Updates to the Common Rule: Harmonizing the Protection of Human Subjects With Research in a New Era

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These days, researchers and research consumers alike take for granted the idea that people who participate in research projects should be treated ethically. However, the guidelines that provide the standard boundaries in which researchers operate undergo regular scrutiny and are continually evolving. Since 1991, the Federal Policy for the Protection of Human Subjects, also referred to as the “Common Rule,” has been a regulatory requirement for institutions that conduct research sponsored by any one of 16 federal agencies. The Common Rule has been the standard for human subjects protection in the United States. To understand the rationale underlying some of the recent changes to the Common Rule, it is valuable to know a bit about its origins.
The chief guiding principle of all human subjects research is that the welfare of the participant is the investigator's primary obligation. Central to this principle is respect for the participants, their right to make their own decisions regarding research participation, and their right to the information needed to make these decisions. The ethical foundations of human subjects research can be traced to Nuremberg Code of 1947, which was created in response to the atrocities of World War II. In June 1964, in Helsinki, Finland, the 18th General Assembly of the World Medical Association adopted a series of articles that enlarged the depth and scope of ethical guidelines available to researchers. Since 1964, the Declaration of Helsinki has been amended or clarified 9 times. The first amendment, in 1975, established the concept that an independent committee should have responsibility for providing oversight to research studies, giving rise to the institutional review board (IRB). The articles of the Declaration of Helsinki form the backbone of the Common Rule in the United States, as well as human subjects protection regulations in most developed countries.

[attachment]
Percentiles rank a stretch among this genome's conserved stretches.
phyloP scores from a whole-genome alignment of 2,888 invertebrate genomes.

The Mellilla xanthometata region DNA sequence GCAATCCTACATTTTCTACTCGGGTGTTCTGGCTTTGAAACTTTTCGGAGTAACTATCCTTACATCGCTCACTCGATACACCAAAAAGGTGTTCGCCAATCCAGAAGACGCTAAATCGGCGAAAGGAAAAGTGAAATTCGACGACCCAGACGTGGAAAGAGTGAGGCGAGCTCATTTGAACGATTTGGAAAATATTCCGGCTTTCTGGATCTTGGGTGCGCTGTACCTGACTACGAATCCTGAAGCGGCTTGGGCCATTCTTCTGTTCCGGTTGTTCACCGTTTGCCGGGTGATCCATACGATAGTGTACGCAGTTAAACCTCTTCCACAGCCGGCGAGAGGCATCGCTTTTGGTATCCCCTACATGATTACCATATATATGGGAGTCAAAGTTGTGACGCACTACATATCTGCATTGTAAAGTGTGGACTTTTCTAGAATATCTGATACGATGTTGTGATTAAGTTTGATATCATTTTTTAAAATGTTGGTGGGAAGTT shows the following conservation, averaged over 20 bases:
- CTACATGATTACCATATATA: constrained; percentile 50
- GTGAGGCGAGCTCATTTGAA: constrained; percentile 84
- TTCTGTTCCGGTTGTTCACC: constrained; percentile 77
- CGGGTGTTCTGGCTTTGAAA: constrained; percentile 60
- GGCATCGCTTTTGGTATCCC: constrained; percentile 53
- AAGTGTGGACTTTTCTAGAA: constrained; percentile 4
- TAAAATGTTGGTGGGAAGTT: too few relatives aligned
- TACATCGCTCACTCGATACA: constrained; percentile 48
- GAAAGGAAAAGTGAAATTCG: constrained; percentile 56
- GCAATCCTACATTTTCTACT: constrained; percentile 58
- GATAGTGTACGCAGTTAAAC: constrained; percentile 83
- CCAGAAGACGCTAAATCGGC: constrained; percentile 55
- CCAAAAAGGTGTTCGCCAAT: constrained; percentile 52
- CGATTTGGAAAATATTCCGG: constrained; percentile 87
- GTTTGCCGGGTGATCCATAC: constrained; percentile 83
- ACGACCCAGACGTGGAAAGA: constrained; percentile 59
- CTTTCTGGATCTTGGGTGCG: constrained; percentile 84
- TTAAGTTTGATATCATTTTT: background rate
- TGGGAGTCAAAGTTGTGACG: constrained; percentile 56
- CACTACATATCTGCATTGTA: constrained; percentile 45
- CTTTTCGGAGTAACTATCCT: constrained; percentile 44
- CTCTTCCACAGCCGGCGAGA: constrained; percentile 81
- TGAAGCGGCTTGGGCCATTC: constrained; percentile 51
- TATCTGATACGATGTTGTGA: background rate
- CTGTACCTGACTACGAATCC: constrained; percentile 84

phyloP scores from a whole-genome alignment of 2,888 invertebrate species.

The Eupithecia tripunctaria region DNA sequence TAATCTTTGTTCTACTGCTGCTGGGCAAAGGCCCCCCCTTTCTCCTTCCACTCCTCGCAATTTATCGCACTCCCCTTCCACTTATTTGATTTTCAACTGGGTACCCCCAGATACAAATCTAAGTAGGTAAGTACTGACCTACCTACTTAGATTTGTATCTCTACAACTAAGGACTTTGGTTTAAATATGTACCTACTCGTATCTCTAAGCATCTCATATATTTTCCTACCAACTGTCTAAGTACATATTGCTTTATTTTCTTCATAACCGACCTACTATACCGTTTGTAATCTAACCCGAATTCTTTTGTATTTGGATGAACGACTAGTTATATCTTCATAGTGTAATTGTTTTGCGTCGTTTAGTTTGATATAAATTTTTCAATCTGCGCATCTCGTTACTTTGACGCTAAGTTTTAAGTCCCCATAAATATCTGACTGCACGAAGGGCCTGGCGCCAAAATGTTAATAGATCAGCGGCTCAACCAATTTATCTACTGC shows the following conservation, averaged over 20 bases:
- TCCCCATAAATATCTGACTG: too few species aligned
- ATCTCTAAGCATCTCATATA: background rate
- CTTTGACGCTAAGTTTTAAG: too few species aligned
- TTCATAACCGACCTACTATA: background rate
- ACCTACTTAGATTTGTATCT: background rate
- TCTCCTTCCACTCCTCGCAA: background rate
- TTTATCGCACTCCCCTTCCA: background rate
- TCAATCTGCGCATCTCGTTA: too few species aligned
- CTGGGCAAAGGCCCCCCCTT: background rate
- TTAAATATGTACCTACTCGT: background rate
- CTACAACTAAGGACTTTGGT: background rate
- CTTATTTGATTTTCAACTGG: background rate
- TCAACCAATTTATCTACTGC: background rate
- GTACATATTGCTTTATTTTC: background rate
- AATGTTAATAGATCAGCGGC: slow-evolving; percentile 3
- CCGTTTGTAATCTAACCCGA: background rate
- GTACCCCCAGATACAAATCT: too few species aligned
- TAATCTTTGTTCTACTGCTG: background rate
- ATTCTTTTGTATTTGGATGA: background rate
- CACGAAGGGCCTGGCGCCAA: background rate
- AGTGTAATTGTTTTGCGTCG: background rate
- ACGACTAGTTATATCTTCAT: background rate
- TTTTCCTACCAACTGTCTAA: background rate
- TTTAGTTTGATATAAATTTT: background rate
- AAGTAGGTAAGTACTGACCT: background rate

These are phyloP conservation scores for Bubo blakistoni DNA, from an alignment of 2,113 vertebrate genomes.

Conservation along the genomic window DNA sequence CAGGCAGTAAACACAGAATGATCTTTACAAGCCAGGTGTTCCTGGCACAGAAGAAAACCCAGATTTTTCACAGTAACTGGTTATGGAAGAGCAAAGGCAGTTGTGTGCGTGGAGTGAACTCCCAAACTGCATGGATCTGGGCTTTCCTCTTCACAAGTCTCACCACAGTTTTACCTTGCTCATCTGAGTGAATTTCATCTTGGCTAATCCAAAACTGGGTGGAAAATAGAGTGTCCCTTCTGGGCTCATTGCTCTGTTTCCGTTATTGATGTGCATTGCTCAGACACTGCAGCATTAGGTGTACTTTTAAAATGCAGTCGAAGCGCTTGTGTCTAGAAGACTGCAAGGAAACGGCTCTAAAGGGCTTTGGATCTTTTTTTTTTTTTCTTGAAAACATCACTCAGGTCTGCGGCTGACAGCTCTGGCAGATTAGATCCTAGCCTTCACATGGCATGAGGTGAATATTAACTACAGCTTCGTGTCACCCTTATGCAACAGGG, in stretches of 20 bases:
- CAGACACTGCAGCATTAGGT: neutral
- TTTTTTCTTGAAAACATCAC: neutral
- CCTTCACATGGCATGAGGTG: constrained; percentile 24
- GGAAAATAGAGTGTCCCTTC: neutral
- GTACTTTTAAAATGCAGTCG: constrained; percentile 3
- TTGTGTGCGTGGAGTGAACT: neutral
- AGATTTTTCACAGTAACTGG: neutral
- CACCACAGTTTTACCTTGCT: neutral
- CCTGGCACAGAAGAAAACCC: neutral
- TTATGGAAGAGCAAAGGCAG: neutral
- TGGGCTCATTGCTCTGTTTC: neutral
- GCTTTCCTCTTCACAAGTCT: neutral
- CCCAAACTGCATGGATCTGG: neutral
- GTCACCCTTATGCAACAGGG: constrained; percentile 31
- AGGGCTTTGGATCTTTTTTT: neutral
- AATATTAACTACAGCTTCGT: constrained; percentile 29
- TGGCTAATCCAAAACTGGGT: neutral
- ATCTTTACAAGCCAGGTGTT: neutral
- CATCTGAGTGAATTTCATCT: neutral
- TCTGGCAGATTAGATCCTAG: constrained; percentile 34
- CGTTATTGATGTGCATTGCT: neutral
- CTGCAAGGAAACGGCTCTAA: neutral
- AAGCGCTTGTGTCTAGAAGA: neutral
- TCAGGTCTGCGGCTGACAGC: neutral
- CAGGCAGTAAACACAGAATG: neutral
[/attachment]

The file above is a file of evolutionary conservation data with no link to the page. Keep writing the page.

Changes to the Common Rule were prompted by the tremendous recent evolutions in the way research is conducted, increases in the size and number of research studies, changes in the types of institutions involved in research, and transformations brought about by the capacity for digital data acquisition and transmission. On January 19, 2017, updates to the Common Rule were published in the Federal Register.1 These updates, which take effect beginning in 2018, followed a 1-year period in which the proposed changes were open for public commentary. The final version of the Common Rule reflects the input of the scientific community, as some of the proposed changes were not included in the final version.2 As an example, among the proposed changes that was not implemented on the basis of feedback from the community was a stipulation that consent be obtained from participants prior to use of their biological specimens, such as blood, saliva, and tissue, that were not linked to the individual (ie, nonidentified). For this reason, the current practice allowing use of these specimens without the need to obtain consent remains in effect.
Among the most salient changes implemented is the requirement that the consent form begin with a clear, comprehensible explanation of the study, including the risks and benefits, and available alternatives. This provision is a response to the growing complexity and “legalese” of the language being used in consent forms. Some of the changes to the Common Rule will improve the efficiency of the IRB oversight. The updated rule provides a clear recognition that studies do not all have the same level of risk. For example study that involves responding to a confidential questionnaire has a substantively different risk level than a study that involves an experimental intervention.
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